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China's exports pinched by global run on shipping containers

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China's exports pinched by global run on shipping containers

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China's exports pinched by global run on shipping containers

China's exports pinched by global run on shipping containers

2020-12-31

China’s world-beating economic rebound from the virus pandemic is being blunted by a global shortage of shipping containers, sending cargo costs to record highs and hampering manufacturers in filling fast-recovering global goods orders.

Exports from China surged 21% in November from a year ago as the country’s mammoth industrial engine cranked out mountains of appliances, toys, clothes, personal protective equipment and other items currently in high demand around the world.

But due to China’s lopsided trade balance - exporting three containers for every one imported recently - and delays in containers returning to China due to the pandemic overseas, a severe shortage is now starting to pinch export flows. Roughly 60% of global goods move by container, and according to United Nations trade data there are close to 180 million containers worldwide. 

“We have so many orders but just cannot ship things,” said Charles Xu, a mirror salesman in the export manufacturing hub of Yiwu in Zhejiang province who supplies U.S. retailers such as Walmart and Home Depot.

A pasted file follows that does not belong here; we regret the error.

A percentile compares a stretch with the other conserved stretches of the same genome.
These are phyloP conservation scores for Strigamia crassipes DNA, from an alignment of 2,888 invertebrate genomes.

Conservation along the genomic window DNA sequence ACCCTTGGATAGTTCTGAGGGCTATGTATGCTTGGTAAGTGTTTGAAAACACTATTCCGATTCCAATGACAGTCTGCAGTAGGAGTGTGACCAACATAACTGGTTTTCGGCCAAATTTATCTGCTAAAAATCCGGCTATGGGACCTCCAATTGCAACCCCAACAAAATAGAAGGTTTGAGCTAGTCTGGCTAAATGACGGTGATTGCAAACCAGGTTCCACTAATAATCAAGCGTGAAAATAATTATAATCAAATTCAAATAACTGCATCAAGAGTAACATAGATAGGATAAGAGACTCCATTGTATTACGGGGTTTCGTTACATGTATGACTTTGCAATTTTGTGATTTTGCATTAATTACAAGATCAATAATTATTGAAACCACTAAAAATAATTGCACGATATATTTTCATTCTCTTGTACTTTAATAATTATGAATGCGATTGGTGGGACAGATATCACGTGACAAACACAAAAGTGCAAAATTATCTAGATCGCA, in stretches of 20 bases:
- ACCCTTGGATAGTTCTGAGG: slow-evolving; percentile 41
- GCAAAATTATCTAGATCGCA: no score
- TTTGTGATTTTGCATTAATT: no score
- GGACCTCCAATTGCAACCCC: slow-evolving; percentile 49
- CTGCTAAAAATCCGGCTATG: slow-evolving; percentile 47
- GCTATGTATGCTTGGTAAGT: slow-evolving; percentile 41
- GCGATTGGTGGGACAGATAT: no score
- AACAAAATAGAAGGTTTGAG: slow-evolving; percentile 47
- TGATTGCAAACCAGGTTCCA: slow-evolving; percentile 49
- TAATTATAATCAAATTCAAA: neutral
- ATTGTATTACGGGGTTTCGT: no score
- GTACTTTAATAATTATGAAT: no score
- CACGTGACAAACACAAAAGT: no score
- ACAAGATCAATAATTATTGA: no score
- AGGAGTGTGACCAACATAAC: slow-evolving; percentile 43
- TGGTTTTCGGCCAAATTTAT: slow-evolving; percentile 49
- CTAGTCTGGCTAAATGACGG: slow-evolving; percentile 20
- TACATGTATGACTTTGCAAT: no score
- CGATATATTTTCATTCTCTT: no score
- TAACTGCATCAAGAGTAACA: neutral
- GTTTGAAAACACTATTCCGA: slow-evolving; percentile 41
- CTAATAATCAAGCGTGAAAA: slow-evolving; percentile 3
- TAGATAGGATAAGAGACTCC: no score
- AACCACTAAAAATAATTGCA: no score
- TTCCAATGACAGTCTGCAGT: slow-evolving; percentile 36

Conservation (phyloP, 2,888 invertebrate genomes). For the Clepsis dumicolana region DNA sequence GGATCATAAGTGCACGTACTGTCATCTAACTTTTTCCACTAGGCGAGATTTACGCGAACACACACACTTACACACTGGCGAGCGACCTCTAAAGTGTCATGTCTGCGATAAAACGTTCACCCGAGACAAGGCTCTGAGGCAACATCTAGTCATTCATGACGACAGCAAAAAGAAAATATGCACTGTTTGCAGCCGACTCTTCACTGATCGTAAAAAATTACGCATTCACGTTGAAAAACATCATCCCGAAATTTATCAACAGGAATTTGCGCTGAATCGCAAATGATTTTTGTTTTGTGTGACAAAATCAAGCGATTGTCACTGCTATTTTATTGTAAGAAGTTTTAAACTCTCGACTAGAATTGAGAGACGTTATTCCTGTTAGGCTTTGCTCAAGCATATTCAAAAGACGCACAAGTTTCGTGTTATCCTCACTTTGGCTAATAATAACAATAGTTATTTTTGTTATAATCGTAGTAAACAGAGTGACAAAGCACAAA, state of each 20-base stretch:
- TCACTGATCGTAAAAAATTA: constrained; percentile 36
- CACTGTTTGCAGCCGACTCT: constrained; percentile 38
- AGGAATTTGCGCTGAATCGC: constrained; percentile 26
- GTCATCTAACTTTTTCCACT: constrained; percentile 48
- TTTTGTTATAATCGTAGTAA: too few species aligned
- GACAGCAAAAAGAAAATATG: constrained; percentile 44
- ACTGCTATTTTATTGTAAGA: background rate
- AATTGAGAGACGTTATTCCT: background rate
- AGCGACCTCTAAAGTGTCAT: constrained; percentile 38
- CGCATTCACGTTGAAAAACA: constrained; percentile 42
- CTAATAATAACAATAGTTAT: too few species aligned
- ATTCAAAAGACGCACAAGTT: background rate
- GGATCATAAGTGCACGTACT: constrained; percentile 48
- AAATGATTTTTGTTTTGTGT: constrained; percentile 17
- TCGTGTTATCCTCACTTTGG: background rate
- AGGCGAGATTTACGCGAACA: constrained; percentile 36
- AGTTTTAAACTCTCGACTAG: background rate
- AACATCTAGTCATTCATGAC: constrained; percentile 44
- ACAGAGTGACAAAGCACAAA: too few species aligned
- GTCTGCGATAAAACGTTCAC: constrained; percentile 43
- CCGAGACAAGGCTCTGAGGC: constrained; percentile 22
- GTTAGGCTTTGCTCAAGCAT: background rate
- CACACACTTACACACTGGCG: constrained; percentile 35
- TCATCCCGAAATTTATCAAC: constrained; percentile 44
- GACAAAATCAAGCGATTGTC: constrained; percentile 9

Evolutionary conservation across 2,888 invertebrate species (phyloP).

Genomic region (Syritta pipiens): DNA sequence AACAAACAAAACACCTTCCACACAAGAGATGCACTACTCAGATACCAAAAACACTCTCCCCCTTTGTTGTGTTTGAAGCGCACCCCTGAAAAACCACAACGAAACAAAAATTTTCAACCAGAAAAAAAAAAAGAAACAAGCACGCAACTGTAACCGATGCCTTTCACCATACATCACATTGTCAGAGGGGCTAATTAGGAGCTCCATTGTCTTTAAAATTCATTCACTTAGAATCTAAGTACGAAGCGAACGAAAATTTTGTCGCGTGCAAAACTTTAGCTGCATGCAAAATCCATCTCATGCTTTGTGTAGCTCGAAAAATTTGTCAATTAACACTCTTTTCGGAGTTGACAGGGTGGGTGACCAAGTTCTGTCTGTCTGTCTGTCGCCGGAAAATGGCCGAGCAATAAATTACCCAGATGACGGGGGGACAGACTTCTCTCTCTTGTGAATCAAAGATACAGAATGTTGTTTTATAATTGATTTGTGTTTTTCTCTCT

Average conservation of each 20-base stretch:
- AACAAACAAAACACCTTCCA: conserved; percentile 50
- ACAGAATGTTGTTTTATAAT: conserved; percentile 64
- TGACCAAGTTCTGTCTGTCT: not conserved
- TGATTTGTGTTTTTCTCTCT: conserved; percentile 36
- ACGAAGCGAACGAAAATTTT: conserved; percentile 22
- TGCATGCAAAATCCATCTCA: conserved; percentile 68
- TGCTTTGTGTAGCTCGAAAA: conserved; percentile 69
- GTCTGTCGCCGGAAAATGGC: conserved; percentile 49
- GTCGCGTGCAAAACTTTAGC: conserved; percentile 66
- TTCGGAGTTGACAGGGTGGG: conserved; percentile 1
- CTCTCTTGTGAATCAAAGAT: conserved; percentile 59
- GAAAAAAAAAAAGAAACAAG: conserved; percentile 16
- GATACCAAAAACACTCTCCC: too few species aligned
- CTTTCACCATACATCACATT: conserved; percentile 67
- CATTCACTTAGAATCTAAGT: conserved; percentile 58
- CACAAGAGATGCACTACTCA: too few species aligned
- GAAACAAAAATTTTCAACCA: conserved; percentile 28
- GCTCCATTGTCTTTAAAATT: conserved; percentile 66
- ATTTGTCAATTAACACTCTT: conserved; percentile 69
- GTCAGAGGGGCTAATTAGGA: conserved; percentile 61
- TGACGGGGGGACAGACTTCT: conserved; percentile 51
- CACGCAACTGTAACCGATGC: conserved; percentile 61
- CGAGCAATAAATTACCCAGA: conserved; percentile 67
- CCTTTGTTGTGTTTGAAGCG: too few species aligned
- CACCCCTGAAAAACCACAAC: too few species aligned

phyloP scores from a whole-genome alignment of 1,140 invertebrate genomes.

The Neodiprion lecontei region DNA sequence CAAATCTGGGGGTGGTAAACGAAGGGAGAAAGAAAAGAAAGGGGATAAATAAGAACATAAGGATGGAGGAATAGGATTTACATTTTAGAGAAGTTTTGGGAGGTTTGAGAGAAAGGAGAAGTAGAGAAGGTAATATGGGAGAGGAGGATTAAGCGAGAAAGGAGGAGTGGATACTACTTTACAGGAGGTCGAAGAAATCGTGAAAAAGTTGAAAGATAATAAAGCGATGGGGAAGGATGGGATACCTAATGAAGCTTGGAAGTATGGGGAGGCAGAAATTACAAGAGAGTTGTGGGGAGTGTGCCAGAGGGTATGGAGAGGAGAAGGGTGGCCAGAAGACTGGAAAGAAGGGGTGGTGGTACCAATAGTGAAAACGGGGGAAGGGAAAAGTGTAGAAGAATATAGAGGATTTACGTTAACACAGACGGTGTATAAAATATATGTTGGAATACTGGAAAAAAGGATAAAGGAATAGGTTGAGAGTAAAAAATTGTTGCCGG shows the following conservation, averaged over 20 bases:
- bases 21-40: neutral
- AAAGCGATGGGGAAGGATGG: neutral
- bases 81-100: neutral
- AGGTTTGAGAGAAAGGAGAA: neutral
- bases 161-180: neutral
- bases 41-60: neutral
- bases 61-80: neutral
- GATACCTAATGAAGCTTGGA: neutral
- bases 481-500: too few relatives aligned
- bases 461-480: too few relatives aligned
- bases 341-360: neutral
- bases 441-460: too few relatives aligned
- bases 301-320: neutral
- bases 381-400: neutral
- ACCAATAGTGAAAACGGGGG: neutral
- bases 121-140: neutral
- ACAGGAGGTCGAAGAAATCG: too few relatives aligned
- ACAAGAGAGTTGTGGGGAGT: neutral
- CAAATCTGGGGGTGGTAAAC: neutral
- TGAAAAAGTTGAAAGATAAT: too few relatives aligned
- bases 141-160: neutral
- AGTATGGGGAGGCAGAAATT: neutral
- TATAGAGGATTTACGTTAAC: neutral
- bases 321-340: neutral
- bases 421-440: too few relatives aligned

“Boxes are piling up at our factory and we don’t have much space left. It’s just hard to book containers, and everyone is bidding for them with high prices,” he said. 

Average container turnaround times have ballooned to 100 days from 60 days previously because of virus related handling capacity cuts in Europe and the United States, according to the China Container Industry Association (CCIA), and that has exacerbated the shortage. U.S. importers already reported problems with shipment delays in November. 

The grounding of much of the global international passenger air fleet - which often also carries cargo - has also boosted demand for maritime freight. 

With little change in prospect before vaccines are rolled out globally, changing the dynamics of trade and freight, shipping rates have spiked as a result. The cost of chartering a 40-foot container from China to the U.S. East Coast scaled a record $4,928 this week, up 85% since June 1, according to Freightos data in Refinitiv Eikon.


(Container shipping costs surge to record highs)


Rates to Europe have jumped 142% over the same period, and by 103% to the Mediterranean via the Suez Canal.

The rates for some shorter-haul - and lower-margin - routes have jumped by even more. The Ningbo Containerised Freight Index from China to Singapore/Malaysia soared nearly 300% between early October and early December as a bidding war for shipping space broke out among Southeast Asian exporters.


(GRAPHIC-Container shipping costs fro China)


Container manufacturers have expanded shifts and boosted capacity to try to keep up with demand, but are still falling short. Monthly output in China - which accounts for 96% of global production - hit a five-year high of 300,000 units in September, according to CCIA data. 

Output has stayed high since, but shortages of steel, floor timber and qualified welders are seen capping further gains, CCIA said. Unless exactly sized to precise specifications and securely reinforced, containers risk splitting in the process of being loaded aboard ships. 

Distorted trade flows in and out of consumer markets which are importing more and exporting less than normal due to the pandemic have also led to a record build-up in containers outside China. 

The Port of Los Angeles, the top U.S. container port, imported 3.5 containers for every one it exported in October, and shipped a record 326,000 empty containers that month, according to shipping organisation BIMCO.


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